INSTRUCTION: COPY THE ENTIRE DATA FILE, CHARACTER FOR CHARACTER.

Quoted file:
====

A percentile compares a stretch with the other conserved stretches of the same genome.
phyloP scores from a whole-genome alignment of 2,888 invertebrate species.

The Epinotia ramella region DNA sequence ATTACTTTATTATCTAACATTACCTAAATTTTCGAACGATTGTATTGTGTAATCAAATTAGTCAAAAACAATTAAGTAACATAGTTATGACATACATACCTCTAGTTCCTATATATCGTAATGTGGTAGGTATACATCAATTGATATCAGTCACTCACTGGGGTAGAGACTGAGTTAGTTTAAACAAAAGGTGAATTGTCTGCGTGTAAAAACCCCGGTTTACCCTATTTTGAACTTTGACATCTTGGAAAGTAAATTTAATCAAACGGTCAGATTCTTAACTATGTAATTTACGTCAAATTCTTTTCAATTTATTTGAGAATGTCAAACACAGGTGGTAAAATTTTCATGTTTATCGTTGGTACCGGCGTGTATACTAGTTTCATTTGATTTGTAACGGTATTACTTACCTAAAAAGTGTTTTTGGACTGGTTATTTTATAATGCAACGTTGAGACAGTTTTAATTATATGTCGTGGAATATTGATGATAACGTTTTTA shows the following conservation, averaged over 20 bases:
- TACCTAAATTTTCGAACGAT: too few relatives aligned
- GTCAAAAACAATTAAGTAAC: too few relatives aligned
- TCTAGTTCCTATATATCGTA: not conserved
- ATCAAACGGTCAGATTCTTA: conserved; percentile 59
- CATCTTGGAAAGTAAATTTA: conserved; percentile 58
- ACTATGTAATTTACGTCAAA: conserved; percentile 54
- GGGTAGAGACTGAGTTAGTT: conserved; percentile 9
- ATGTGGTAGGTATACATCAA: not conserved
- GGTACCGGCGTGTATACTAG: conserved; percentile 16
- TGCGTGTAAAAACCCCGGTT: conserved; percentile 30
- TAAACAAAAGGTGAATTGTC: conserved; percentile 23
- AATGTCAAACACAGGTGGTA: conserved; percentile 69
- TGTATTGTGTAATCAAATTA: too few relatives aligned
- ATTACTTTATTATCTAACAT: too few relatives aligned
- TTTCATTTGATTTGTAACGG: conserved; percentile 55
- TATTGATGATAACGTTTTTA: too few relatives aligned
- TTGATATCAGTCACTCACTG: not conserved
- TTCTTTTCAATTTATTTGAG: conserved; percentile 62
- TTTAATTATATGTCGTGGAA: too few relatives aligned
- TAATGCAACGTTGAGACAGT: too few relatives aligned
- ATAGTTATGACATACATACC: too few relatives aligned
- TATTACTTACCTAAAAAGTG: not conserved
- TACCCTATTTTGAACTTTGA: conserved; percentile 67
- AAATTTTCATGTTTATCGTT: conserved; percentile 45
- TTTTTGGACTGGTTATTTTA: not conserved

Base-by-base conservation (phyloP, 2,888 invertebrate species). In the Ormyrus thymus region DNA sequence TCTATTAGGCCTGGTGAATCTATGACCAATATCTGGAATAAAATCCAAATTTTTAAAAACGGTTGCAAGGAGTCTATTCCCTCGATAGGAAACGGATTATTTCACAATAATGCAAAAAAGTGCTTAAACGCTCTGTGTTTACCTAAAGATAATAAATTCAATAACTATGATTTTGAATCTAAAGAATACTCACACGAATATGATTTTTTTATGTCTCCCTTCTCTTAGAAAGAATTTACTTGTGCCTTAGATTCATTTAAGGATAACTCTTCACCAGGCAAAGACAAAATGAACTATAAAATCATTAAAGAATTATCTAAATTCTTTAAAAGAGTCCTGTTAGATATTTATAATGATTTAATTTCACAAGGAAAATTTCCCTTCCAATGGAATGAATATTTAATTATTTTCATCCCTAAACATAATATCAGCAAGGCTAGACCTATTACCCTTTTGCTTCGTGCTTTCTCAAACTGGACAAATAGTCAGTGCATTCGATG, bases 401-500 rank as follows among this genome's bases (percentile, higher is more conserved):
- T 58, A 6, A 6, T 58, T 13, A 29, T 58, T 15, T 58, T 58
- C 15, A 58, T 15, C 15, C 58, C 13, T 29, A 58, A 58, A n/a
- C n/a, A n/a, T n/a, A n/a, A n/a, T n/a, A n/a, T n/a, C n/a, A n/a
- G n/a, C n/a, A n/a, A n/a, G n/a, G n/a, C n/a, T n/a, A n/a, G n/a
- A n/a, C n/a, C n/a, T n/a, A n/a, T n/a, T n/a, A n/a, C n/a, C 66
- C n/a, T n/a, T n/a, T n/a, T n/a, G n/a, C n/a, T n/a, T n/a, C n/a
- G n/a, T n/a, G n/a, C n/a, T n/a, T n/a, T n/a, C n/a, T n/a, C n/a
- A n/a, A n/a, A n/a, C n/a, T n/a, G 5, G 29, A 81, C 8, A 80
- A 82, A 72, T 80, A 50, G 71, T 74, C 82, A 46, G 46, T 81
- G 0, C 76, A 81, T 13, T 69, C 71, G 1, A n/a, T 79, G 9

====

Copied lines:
A percentile compares a stretch with the other conserved stretches of the same genome.
phyloP scores from a whole-genome alignment of 2,888 invertebrate species.

The Epinotia ramella region DNA sequence ATTACTTTATTATCTAACATTACCTAAATTTTCGAACGATTGTATTGTGTAATCAAATTAGTCAAAAACAATTAAGTAACATAGTTATGACATACATACCTCTAGTTCCTATATATCGTAATGTGGTAGGTATACATCAATTGATATCAGTCACTCACTGGGGTAGAGACTGAGTTAGTTTAAACAAAAGGTGAATTGTCTGCGTGTAAAAACCCCGGTTTACCCTATTTTGAACTTTGACATCTTGGAAAGTAAATTTAATCAAACGGTCAGATTCTTAACTATGTAATTTACGTCAAATTCTTTTCAATTTATTTGAGAATGTCAAACACAGGTGGTAAAATTTTCATGTTTATCGTTGGTACCGGCGTGTATACTAGTTTCATTTGATTTGTAACGGTATTACTTACCTAAAAAGTGTTTTTGGACTGGTTATTTTATAATGCAACGTTGAGACAGTTTTAATTATATGTCGTGGAATATTGATGATAACGTTTTTA shows the following conservation, averaged over 20 bases:
- TACCTAAATTTTCGAACGAT: too few relatives aligned
- GTCAAAAACAATTAAGTAAC: too few relatives aligned
- TCTAGTTCCTATATATCGTA: not conserved
- ATCAAACGGTCAGATTCTTA: conserved; percentile 59
- CATCTTGGAAAGTAAATTTA: conserved; percentile 58
- ACTATGTAATTTACGTCAAA: conserved; percentile 54
- GGGTAGAGACTGAGTTAGTT: conserved; percentile 9
- ATGTGGTAGGTATACATCAA: not conserved
- GGTACCGGCGTGTATACTAG: conserved; percentile 16
- TGCGTGTAAAAACCCCGGTT: conserved; percentile 30
- TAAACAAAAGGTGAATTGTC: conserved; percentile 23
- AATGTCAAACACAGGTGGTA: conserved; percentile 69
- TGTATTGTGTAATCAAATTA: too few relatives aligned
- ATTACTTTATTATCTAACAT: too few relatives aligned
- TTTCATTTGATTTGTAACGG: conserved; percentile 55
- TATTGATGATAACGTTTTTA: too few relatives aligned
- TTGATATCAGTCACTCACTG: not conserved
- TTCTTTTCAATTTATTTGAG: conserved; percentile 62
- TTTAATTATATGTCGTGGAA: too few relatives aligned
- TAATGCAACGTTGAGACAGT: too few relatives aligned
- ATAGTTATGACATACATACC: too few relatives aligned
- TATTACTTACCTAAAAAGTG: not conserved
- TACCCTATTTTGAACTTTGA: conserved; percentile 67
- AAATTTTCATGTTTATCGTT: conserved; percentile 45
- TTTTTGGACTGGTTATTTTA: not conserved

Base-by-base conservation (phyloP, 2,888 invertebrate species). In the Ormyrus thymus region DNA sequence TCTATTAGGCCTGGTGAATCTATGACCAATATCTGGAATAAAATCCAAATTTTTAAAAACGGTTGCAAGGAGTCTATTCCCTCGATAGGAAACGGATTATTTCACAATAATGCAAAAAAGTGCTTAAACGCTCTGTGTTTACCTAAAGATAATAAATTCAATAACTATGATTTTGAATCTAAAGAATACTCACACGAATATGATTTTTTTATGTCTCCCTTCTCTTAGAAAGAATTTACTTGTGCCTTAGATTCATTTAAGGATAACTCTTCACCAGGCAAAGACAAAATGAACTATAAAATCATTAAAGAATTATCTAAATTCTTTAAAAGAGTCCTGTTAGATATTTATAATGATTTAATTTCACAAGGAAAATTTCCCTTCCAATGGAATGAATATTTAATTATTTTCATCCCTAAACATAATATCAGCAAGGCTAGACCTATTACCCTTTTGCTTCGTGCTTTCTCAAACTGGACAAATAGTCAGTGCATTCGATG, bases 401-500 rank as follows among this genome's bases (percentile, higher is more conserved):
- T 58, A 6, A 6, T 58, T 13, A 29, T 58, T 15, T 58, T 58
- C 15, A 58, T 15, C 15, C 58, C 13, T 29, A 58, A 58, A n/a
- C n/a, A n/a, T n/a, A n/a, A n/a, T n/a, A n/a, T n/a, C n/a, A n/a
- G n/a, C n/a, A n/a, A n/a, G n/a, G n/a, C n/a, T n/a, A n/a, G n/a
- A n/a, C n/a, C n/a, T n/a, A n/a, T n/a, T n/a, A n/a, C n/a, C 66
- C n/a, T n/a, T n/a, T n/a, T n/a, G n/a, C n/a, T n/a, T n/a, C n/a
- G n/a, T n/a, G n/a, C n/a, T n/a, T n/a, T n/a, C n/a, T n/a, C n/a
- A n/a, A n/a, A n/a, C n/a, T n/a, G 5, G 29, A 81, C 8, A 80
- A 82, A 72, T 80, A 50, G 71, T 74, C 82, A 46, G 46, T 81
- G 0, C 76, A 81, T 13, T 69, C 71, G 1, A n/a, T 79, G 9